What can Floridians do to ensure our environment is healthy?
This one made me think about a couple of programs. We have the Florida Forever program, which is our state land acquisition and conservation program, and there are efforts to protect and conserve the Florida Wildlife Corridor. I think supporting programs like these that put lands into conservation and that support wildlife and biodiversity are critical for building a more climate-resilient society. Agriculture is increasingly playing a role as a climate solution, such as through regenerative agriculture and other actions to improve soil health and reduce runoff from agriculture and farmlands into waterways. So it’s interesting to see that transition and how that will affect the overall health of the environment moving forward, but these practices need to be drastically scaled up.
Explain what have you done to improve climate change.
There are a lot of things at an individual level that we have done at our house to be better stewards of our environment and reduce our carbon footprint. We compost and recycle to reduce household waste. We try not to use plastics like water bottles or grocery bags. We planted a pollinator garden and we are working to remove invasives and plant all native species. We installed a rain garden and don’t use fuel-based lawn care or any kind of pesticides or fertilizers. Also, just trying to eat more locally and organically as much as possible can make a difference. So there are things we do on a day-to-day basis that I think if more people did would collectively have a big impact.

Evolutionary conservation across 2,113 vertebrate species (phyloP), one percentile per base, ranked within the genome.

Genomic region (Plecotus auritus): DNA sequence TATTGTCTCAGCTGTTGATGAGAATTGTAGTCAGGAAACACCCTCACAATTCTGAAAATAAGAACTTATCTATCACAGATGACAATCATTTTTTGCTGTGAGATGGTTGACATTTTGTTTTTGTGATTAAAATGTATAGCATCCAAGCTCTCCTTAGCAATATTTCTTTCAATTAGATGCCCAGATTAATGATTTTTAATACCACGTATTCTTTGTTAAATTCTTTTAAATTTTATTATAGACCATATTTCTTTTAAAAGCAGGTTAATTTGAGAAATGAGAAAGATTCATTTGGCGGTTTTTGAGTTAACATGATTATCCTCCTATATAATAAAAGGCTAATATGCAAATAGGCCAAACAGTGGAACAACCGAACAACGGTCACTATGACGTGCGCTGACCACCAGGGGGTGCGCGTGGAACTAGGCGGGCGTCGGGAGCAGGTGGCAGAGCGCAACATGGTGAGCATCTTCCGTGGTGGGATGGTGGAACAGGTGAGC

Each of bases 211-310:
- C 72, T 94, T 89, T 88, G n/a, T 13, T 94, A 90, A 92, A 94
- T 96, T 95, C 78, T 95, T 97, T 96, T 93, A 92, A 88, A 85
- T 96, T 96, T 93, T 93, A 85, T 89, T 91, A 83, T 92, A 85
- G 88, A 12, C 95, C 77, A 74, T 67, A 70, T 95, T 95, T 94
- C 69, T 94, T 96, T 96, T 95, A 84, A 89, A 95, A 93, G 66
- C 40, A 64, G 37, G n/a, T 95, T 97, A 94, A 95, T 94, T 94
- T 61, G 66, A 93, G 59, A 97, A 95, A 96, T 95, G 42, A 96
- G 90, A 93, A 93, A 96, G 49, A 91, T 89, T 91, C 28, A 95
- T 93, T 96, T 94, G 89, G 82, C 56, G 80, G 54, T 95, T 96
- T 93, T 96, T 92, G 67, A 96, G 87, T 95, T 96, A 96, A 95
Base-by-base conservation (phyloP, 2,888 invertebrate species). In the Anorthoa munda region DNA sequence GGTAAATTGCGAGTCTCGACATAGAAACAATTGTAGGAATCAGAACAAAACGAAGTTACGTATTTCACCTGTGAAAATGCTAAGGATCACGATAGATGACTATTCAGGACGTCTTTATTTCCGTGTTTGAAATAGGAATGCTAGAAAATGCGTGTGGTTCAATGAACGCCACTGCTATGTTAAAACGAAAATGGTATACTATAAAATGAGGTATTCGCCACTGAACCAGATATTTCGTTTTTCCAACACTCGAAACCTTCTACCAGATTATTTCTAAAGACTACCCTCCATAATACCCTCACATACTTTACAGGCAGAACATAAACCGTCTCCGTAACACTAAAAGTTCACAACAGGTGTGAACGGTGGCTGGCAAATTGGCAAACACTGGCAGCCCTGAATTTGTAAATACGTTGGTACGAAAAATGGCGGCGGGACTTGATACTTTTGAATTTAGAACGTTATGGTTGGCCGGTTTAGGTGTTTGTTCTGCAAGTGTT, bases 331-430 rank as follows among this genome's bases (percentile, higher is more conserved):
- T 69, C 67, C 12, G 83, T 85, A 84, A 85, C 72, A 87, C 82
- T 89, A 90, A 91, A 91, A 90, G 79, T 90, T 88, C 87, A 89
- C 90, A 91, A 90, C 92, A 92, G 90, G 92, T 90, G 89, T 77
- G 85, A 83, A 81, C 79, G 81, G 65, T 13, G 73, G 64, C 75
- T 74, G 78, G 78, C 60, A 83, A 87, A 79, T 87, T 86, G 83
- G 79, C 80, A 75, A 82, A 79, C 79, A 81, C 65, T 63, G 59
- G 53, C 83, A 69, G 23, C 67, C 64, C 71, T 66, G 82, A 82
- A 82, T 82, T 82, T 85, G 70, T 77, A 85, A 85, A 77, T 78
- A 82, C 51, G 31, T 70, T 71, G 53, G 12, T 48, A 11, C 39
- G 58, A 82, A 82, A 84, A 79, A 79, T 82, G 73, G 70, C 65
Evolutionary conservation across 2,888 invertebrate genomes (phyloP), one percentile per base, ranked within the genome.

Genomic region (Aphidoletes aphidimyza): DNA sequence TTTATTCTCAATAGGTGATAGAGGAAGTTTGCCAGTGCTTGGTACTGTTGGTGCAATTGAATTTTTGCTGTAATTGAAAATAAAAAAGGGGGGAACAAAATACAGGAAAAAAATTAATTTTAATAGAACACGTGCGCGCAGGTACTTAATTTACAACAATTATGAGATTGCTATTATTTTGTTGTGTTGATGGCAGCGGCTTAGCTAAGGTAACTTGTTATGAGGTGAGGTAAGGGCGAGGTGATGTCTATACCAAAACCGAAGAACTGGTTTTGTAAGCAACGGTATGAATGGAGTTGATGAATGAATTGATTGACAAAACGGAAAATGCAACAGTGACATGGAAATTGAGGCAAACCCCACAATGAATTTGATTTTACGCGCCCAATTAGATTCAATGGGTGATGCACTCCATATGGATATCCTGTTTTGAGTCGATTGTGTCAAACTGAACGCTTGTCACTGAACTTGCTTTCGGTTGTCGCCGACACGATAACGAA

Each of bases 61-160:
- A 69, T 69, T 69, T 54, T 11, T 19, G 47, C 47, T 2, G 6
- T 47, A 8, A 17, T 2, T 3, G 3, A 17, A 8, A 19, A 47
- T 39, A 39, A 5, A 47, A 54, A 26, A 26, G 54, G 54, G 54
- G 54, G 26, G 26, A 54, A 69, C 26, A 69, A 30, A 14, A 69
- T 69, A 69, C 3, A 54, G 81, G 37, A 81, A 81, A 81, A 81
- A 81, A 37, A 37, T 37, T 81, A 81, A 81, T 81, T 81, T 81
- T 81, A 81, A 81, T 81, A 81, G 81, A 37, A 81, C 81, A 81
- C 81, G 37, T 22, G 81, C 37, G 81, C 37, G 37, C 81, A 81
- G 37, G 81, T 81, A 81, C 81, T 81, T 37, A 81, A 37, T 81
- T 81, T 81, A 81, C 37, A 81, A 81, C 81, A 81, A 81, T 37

This Q&A was conducted by Analeah Karmally, a junior majoring in multimedia journalism at Florida Atlantic University. This piece was edited post-interview with the interview subject to clarify her answers.